This is not regret for what I have done, and my whole life, because if I hadn't had a "challenging" past, I wouldn't have had my daughter and I wouldn't have gone to college at 33, graduated and become a teacher (which I love). There are no other children I could imagine instead of my daughter, and there are honestly no other children I could have imagined as my students. Especially my first class of Seniors when I was a student teacher, they surely did "break me in" well. I have no regrets about my past, except for now. Now I am not in a situation where I can save the world. I want to save the world. If I could adopt a child who needed love and a family, I would hope I could march right over to Darfur and adopt a child who has lost his or her parents due to brutal government sanctioned murder and show them a different world. A world where a mother is not scared or being murdered or raped just to go and find firewood to cook for her family. A world where genocide is not allowed. Why is that still going on?

I'm sorry I can't save the world, I've made some wrong turns.

My two friends and their husbands are saving the world with what they are doing, and they humble me. I think also because they already had their own children, and chose to help a child, it is so huge and so commendable. As an adopted person, I know these children are loved just like the other children are. Surely the parents can't see their own physical features on their adopted children, but they definitely can see their mannerisms, their teaching, their conditioning, it shows - I know it does. (Sometimes I sound just like my mother!)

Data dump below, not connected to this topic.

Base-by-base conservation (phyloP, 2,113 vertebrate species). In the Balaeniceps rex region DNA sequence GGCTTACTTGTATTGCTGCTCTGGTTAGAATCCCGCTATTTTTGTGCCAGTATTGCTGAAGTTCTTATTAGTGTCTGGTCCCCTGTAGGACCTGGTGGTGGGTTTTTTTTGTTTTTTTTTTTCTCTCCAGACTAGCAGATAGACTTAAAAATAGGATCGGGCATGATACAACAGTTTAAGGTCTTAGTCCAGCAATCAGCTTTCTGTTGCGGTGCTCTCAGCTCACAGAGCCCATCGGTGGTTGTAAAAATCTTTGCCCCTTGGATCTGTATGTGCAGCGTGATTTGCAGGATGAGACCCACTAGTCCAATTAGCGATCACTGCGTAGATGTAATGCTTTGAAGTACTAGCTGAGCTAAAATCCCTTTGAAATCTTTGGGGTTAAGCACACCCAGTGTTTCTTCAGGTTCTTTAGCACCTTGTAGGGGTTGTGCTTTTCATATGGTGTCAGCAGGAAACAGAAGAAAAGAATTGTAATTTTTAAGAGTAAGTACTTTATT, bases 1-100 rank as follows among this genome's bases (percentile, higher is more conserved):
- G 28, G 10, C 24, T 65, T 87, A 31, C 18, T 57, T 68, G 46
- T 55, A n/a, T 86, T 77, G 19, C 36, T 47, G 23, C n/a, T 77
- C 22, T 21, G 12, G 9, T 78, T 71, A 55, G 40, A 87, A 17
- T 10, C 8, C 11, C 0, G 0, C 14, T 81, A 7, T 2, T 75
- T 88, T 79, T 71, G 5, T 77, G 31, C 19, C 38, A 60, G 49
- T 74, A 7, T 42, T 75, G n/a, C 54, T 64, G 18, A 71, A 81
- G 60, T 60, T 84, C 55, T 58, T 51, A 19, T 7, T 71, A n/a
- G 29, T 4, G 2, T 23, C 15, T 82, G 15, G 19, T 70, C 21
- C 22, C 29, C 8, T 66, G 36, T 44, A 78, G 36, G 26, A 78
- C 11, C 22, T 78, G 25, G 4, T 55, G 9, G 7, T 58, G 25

There is an Jewish proverb, "Whoever destroys a soul, it is considered as if he destroyed an entire world. And whoever saves a life, it is considered as if he saved an entire world." Thank you for saving the world from the rest of the world. And thank you for saving the world from those of us who wish we could too. Bless you and your beautiful families.

Tuesday, October 21, 2008

40 tomorrow!

Well this is my last day of 39, tomorrow I will be 40. I keep saying it, I can't believe it. In my mind I am only 28. I suppose I don't look 28 anymore, but that is how old I feel. This is my last post being 39. My last post of my youth. Am I going to be a grown-up tomorrow? It seems so, it seems weird. I wonder if I will wake up smarter!

No matter what you are doing tomorrow I hope you have a great day!

I know I have been a bit "poemy" lately. (Yes, that is why I became an English teacher, so I can make up words!) My Master's class is a seminar on poetry I am almost halfway through an eight week class, and I LOVE it! I wrote this birthday poem as an assignment of writing an ode or an elegy, it is kind of both! Enjoy

Ode to My Ass

Some things around here are changing,
if not around here, then surely to the rear,
some things around here are changing.

That big ol’ shadow is mine,
perhaps I should get a sign,
“low rider” or “watch out for the rear.”

My tush was a splendid thing,
“Nice ass!” the bold would say,
“I know,” I’d think and strut away.

You were high and mighty.
Smooth in spandex, rocking it at the gym,
particularly fine, when we swung out for a swim.

You always felt so right,
regal even, high, and tight.
You put up a good fight
(39 years), seems like you lost over night.

Gravity ruled
my good looks were fooled
Vanity was clearly overruled;

by physics, some property law
stating that my ass must now
drag around behind me, low and slow
while I constantly feel I am being
followed and no one is there,
butt you.